Johns Hopkins Gazette: May 1, 1995

Robotic Arm Gives Shadmehr Hand Seeing How Brain Learns

By Ken Keatley
     Here today, gone tomorrow. Sometimes.

     That's one of the conclusions Reza Shadmehr, assistant
professor of biomedical engineering, has made in a study of how
the human brain learns new motor skills. 

     The study has been undertaken in collaboration with Emilio
Bizzi and Tom Brashers-Krug, scientists at the Massachusetts
Institute of Technology. 

     The key to his research is a portable, desktop-sized,
multi-joint robotic arm that physically interacts with the human

     In one of the experiments, Dr. Shadmehr uses the arm to
teach human subjects a new task, such as making reaching
movements in a particular force field, as directed by the robot. 

     After an hour of practice, the subject learns to control his
or her arm in the field; however, the motor memory of how to
perform those movements is lost if another new task is learned
soon after the first.

     "But if we increase the time between presentation of the two
fields, the memory of the first field is no longer vulnerable,"
Dr. Shadmehr said. "The subject can be tested on either task, and
performance shows good recall. This has suggested to us that,
with time, some fundamental properties of motor memories change."

     Dr. Shadmehr, a recent recipient of an Office of Naval
Research Young Investigator Award, is attempting to understand
how various motor centers in the brain might participate in
formation and retention of motor memories.

     "We are using robots as a tool to produce virtual mechanical
environments," he explained. "This gives us a way to examine
origination of motor memories and the process of memory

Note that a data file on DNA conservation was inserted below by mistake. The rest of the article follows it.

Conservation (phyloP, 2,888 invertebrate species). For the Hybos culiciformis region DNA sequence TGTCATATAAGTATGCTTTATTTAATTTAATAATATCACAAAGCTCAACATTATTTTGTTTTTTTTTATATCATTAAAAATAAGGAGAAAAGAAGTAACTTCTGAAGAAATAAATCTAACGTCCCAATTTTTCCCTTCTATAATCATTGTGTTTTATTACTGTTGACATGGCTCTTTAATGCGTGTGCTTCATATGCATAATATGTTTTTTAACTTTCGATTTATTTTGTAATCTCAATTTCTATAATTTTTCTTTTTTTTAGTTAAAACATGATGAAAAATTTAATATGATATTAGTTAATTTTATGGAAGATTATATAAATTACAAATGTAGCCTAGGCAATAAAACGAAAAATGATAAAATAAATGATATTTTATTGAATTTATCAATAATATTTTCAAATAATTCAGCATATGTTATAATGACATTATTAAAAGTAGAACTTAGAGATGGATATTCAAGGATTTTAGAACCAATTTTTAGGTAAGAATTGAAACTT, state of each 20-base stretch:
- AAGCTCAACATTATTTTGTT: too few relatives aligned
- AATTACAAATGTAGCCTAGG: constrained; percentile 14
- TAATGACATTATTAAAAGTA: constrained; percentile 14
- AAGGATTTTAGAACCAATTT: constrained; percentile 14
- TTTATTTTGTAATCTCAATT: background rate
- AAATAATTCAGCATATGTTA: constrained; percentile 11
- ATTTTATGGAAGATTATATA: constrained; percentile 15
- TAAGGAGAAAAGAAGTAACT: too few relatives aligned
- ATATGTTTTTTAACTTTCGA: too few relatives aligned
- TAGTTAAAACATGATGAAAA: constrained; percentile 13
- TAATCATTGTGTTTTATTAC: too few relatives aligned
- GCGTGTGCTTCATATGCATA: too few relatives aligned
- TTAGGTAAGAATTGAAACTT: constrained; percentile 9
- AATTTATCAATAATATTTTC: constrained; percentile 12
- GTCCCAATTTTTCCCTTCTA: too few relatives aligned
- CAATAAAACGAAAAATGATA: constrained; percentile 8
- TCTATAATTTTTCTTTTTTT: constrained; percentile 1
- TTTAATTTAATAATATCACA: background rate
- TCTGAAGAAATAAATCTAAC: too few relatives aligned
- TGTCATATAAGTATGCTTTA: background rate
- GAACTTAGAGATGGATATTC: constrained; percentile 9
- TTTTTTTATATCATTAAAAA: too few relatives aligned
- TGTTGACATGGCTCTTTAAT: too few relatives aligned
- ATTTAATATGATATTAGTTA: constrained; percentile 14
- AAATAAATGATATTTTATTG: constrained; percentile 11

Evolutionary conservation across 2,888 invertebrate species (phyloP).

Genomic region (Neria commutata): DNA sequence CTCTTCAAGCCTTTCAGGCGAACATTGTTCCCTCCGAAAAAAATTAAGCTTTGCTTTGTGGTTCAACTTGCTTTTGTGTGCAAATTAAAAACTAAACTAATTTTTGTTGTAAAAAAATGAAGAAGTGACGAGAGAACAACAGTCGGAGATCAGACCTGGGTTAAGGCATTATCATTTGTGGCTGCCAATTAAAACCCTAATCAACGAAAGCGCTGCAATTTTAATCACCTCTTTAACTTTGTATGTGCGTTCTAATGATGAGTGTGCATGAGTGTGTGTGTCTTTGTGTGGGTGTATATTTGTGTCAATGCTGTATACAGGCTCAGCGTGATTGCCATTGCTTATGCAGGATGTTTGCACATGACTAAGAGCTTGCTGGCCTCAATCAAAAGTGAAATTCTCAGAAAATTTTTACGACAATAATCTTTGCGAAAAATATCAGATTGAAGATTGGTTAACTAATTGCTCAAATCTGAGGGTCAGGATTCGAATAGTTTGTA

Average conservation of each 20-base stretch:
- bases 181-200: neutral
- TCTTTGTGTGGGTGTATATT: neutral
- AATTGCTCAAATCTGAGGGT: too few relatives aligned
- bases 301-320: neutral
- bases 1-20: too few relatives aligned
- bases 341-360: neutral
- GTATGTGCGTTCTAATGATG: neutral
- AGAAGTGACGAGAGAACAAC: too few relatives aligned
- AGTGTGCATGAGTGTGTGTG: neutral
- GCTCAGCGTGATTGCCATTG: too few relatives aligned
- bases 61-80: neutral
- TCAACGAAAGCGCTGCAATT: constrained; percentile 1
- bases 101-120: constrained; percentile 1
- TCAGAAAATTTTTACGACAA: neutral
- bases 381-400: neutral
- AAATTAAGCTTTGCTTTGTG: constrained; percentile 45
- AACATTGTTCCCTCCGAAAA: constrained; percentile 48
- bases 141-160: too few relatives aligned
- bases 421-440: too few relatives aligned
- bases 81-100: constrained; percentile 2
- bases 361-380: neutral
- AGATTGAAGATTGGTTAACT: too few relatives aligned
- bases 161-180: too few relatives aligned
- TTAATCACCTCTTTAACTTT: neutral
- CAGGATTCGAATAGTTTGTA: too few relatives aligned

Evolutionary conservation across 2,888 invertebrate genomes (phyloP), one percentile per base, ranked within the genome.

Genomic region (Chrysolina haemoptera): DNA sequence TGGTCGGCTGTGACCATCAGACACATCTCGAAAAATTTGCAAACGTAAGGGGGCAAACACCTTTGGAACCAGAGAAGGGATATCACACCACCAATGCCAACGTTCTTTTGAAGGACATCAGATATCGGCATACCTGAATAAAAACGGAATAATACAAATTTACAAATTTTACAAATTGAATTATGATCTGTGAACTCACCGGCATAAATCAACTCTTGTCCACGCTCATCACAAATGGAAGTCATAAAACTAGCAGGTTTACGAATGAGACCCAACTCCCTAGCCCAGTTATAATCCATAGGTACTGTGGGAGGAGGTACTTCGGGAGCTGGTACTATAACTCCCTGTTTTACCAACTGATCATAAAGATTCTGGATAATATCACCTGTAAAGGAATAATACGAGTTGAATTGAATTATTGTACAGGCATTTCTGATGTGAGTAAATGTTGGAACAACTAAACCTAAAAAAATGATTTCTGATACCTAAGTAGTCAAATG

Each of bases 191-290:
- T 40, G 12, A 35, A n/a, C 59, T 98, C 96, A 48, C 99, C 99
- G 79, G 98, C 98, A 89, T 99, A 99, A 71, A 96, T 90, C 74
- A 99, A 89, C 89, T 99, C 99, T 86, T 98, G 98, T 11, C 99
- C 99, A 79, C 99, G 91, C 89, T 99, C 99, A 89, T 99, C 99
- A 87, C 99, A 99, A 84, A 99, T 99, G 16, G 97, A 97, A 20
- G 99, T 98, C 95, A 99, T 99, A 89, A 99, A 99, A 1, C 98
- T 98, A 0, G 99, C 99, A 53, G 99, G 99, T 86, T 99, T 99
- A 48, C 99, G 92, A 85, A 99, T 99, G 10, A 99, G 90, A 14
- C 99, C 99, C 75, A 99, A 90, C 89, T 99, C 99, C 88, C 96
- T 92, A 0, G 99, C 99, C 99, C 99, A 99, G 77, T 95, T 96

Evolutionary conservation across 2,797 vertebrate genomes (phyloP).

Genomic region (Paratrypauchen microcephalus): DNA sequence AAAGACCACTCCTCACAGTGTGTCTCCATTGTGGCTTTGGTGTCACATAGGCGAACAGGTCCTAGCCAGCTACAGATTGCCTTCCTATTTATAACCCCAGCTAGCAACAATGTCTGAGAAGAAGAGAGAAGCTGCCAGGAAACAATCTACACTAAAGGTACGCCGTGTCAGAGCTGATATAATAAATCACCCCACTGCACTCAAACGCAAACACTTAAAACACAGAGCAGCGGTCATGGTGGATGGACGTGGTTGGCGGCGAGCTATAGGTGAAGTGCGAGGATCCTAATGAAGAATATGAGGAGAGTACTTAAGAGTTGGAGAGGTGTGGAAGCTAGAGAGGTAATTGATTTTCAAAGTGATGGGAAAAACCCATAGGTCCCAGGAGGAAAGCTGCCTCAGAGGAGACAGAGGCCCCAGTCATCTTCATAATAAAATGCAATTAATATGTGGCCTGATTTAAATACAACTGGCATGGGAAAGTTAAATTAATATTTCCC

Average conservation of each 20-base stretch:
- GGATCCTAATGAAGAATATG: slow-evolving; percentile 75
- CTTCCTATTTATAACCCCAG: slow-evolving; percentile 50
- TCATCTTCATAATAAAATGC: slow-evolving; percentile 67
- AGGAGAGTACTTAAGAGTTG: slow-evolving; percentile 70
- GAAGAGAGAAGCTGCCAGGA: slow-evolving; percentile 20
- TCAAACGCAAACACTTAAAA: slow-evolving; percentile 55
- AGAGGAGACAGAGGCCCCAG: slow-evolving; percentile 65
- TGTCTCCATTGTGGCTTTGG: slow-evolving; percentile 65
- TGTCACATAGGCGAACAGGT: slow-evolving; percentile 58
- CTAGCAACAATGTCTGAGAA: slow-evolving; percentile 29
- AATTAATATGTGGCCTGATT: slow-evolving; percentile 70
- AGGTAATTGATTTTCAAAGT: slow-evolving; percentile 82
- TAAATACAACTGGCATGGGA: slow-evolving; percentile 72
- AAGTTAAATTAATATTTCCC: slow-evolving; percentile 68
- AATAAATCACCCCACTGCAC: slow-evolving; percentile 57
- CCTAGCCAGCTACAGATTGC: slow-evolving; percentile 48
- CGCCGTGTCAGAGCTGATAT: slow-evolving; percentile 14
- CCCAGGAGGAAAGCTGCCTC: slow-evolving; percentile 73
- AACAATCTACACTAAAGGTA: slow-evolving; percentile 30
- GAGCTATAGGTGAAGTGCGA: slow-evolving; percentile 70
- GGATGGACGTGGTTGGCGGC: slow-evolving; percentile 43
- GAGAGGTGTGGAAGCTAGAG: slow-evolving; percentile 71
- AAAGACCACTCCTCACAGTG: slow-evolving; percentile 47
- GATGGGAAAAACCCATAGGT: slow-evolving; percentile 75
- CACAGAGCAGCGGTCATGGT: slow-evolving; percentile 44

To determine how the brain is functioning during the
learning process, Dr. Shadmehr plans to move the subject--and the
portable robot--into facilities where the subject's brain can be
imaged using positron emission tomography.

     According to Dr. Shadmehr, this type of robotic technology
may also have potential in some real world applications, like
using robots to create virtual training environments.

     "One can imagine training a subject--using "mechanical
feelings" coupled with a realistic visual display--to perform a
task that might otherwise be too difficult to train, because it
is dangerous or occurs infrequently," Dr. Shadmehr said. He gave
as examples learning to defuse a bomb or perform specialized
surgery that is only seen in wartime.   

     An electrical engineering major at Gonzaga University, Dr.
Shadmehr became interested in the human motor system while
pursuing graduate degrees at the University of Southern
California. Robots entered the picture while he conducted
postgraduate work at MIT.

     Dr. Shadmehr only recently arrived at Hopkins, and is in the
process of setting up his lab and constructing a new robot. He's
hoping to use the brain imaging data to identify regions of the
brain that are active in different stages of memory formation,
and then test whether patients with brain lesions exhibit
predicted deficits.

     "With our strong link to the medical school, Hopkins
provides the most outstanding environment for this kind of
interdisciplinary work," Dr. Shadmehr said.

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